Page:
Another great post by my Anglican friend Carson Clark over at “Musings of a Hardlining Moderate” on the benefits and dangers of binary categories, which we are all guilty of committing. I believe that such categories are dangerous to thinking and living wholly in this world. Too often we fall into the either/or way of thinking rather than embracing the paradox, the nuance, and the gray. We need to learn about the both/and. Give this a read. Very helpful stuff here:
Reflections on the Value and Folly of Binary Categorization
By Carson Clark
Binary categorization isn’t innately wrong. Indeed, it can be a helpful shorthand when there’s need of brevity and/or simplicity. Here’s a sample of binary pairs we all understand and use: left and right, up and down, wide and narrow, life and death, good and evil, true and false, big and small, tall and short, conservative and liberal, introvert and extrovert, masculine and feminine, joy and sorrow, hope and fear, open and closed, inside and outside, freedom and captivity. Such concepts are helpful. They provide a manageable schema that enables us to not only make sense of the world but to communicate with one another. To suggest otherwise would be nonsensical foolishness. Yet that isn’t the end of the story. We’ve all known far too much life for that. Each of us has daily experiences evidencing the existence of grey, medium, moderate, ambivert, moral ambiguity, etc. The trouble, then, is when we pragmatically and/or stubbornly insist upon binary categorizations where there clearly exists nuance, tension, ambiguity, paradox, and the like. It’s a plain misrepresentation of the facts, which I find unacceptable.
Throughout my life I’ve largely seen Dr. Martin Luther King, Jr. portrayed as either a saint who positively transformed the American cultural landscape OR a sinner who was an adulterous hypocrite. Likewise, I know a good many people on both sides of the political aisle who insist that Democrat = good and Republican = evil, or vice versa. Look, binary portrayals are untenable in both situations. They just plain don’t comport with reality. As Christians we believe that all people exhibit the paradoxical human condition of the imagio dei and the fall. It’s inevitable that people, and the organizations they form, will reflect and magnify that tension. Yet people still insist upon such narratives because they want an efficient, easy-to-use, black and white world. Allow me to be candid. In my strong (yet hopefully humble) opinion, binary categorization is helpful when one discerns that the need of the moment is brevity and/or simplicity, but it’s nothing short of intellectual dishonesty when we knowingly distort reality in order to contort the complex world into such simplistic categories. There are issues of deceit and volition in there that ought not be ignored.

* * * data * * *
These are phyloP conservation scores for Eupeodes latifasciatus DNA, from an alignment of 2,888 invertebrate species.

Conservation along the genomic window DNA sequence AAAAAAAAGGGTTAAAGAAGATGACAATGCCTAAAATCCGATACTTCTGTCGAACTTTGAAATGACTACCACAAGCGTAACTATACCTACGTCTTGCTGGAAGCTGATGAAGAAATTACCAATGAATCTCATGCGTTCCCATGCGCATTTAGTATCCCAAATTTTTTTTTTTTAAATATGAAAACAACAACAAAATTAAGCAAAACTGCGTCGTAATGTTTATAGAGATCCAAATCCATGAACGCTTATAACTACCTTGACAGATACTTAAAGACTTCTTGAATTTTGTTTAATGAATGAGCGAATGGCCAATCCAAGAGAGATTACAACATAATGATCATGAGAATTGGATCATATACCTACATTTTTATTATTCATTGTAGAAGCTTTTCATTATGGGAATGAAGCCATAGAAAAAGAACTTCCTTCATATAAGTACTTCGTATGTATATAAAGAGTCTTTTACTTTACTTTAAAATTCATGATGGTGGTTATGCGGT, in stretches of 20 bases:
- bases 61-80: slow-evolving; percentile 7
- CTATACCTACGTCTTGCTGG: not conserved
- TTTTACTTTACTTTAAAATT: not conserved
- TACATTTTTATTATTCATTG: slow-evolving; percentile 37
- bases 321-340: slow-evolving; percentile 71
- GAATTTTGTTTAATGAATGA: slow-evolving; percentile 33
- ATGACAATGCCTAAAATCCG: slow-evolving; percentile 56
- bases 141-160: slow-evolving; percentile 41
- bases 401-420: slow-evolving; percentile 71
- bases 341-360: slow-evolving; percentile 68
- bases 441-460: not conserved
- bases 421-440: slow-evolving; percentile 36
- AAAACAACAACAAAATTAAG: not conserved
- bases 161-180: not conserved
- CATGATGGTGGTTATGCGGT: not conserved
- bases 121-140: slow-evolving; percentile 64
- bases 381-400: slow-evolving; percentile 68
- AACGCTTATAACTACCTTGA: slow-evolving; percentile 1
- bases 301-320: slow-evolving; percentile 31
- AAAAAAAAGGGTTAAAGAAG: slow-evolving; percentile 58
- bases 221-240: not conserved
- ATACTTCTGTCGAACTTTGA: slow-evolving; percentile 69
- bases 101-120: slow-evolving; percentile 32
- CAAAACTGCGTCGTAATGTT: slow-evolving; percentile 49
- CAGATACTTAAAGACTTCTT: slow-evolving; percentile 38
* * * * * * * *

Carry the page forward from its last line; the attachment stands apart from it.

I conclude with one of my favorite quotes:
One of the best contributions which Christian thought can make to the thought of the world is the repetition that life is complex. It is part of the Christian understanding of reality that all simplistic answers to basic questions are bound to be false. Over and over, the answer is both-and rather than either-or.” – Elton Trueblood